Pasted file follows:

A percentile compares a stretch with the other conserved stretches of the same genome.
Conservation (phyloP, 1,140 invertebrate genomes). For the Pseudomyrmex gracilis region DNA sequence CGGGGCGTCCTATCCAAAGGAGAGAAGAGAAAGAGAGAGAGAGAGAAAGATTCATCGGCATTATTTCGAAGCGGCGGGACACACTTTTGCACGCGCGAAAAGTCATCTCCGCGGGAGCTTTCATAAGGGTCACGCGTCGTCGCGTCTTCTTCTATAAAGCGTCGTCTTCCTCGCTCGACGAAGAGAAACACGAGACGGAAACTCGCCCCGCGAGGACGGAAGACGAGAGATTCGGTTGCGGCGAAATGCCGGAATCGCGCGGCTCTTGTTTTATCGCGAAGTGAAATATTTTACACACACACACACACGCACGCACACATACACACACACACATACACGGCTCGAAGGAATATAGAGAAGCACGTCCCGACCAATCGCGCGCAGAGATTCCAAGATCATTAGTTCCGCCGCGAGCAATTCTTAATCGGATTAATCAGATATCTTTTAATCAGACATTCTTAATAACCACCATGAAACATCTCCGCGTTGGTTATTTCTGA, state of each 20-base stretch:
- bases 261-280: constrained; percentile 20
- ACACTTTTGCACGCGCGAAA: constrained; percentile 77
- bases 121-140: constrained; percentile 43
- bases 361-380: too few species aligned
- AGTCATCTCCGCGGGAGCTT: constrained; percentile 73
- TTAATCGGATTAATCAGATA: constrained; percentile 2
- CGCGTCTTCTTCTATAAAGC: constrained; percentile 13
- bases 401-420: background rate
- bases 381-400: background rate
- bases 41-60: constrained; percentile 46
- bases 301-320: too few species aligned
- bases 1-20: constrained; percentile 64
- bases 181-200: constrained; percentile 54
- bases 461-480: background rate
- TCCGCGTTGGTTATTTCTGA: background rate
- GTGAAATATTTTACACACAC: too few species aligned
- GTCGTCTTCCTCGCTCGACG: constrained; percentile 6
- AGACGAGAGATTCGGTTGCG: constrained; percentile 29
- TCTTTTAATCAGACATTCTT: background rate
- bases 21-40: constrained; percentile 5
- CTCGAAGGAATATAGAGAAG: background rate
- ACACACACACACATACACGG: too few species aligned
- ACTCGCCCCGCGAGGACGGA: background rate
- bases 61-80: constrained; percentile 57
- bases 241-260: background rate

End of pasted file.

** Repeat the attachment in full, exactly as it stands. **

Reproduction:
A percentile compares a stretch with the other conserved stretches of the same genome.
Conservation (phyloP, 1,140 invertebrate genomes). For the Pseudomyrmex gracilis region DNA sequence CGGGGCGTCCTATCCAAAGGAGAGAAGAGAAAGAGAGAGAGAGAGAAAGATTCATCGGCATTATTTCGAAGCGGCGGGACACACTTTTGCACGCGCGAAAAGTCATCTCCGCGGGAGCTTTCATAAGGGTCACGCGTCGTCGCGTCTTCTTCTATAAAGCGTCGTCTTCCTCGCTCGACGAAGAGAAACACGAGACGGAAACTCGCCCCGCGAGGACGGAAGACGAGAGATTCGGTTGCGGCGAAATGCCGGAATCGCGCGGCTCTTGTTTTATCGCGAAGTGAAATATTTTACACACACACACACACGCACGCACACATACACACACACACATACACGGCTCGAAGGAATATAGAGAAGCACGTCCCGACCAATCGCGCGCAGAGATTCCAAGATCATTAGTTCCGCCGCGAGCAATTCTTAATCGGATTAATCAGATATCTTTTAATCAGACATTCTTAATAACCACCATGAAACATCTCCGCGTTGGTTATTTCTGA, state of each 20-base stretch:
- bases 261-280: constrained; percentile 20
- ACACTTTTGCACGCGCGAAA: constrained; percentile 77
- bases 121-140: constrained; percentile 43
- bases 361-380: too few species aligned
- AGTCATCTCCGCGGGAGCTT: constrained; percentile 73
- TTAATCGGATTAATCAGATA: constrained; percentile 2
- CGCGTCTTCTTCTATAAAGC: constrained; percentile 13
- bases 401-420: background rate
- bases 381-400: background rate
- bases 41-60: constrained; percentile 46
- bases 301-320: too few species aligned
- bases 1-20: constrained; percentile 64
- bases 181-200: constrained; percentile 54
- bases 461-480: background rate
- TCCGCGTTGGTTATTTCTGA: background rate
- GTGAAATATTTTACACACAC: too few species aligned
- GTCGTCTTCCTCGCTCGACG: constrained; percentile 6
- AGACGAGAGATTCGGTTGCG: constrained; percentile 29
- TCTTTTAATCAGACATTCTT: background rate
- bases 21-40: constrained; percentile 5
- CTCGAAGGAATATAGAGAAG: background rate
- ACACACACACACATACACGG: too few species aligned
- ACTCGCCCCGCGAGGACGGA: background rate
- bases 61-80: constrained; percentile 57
- bases 241-260: background rate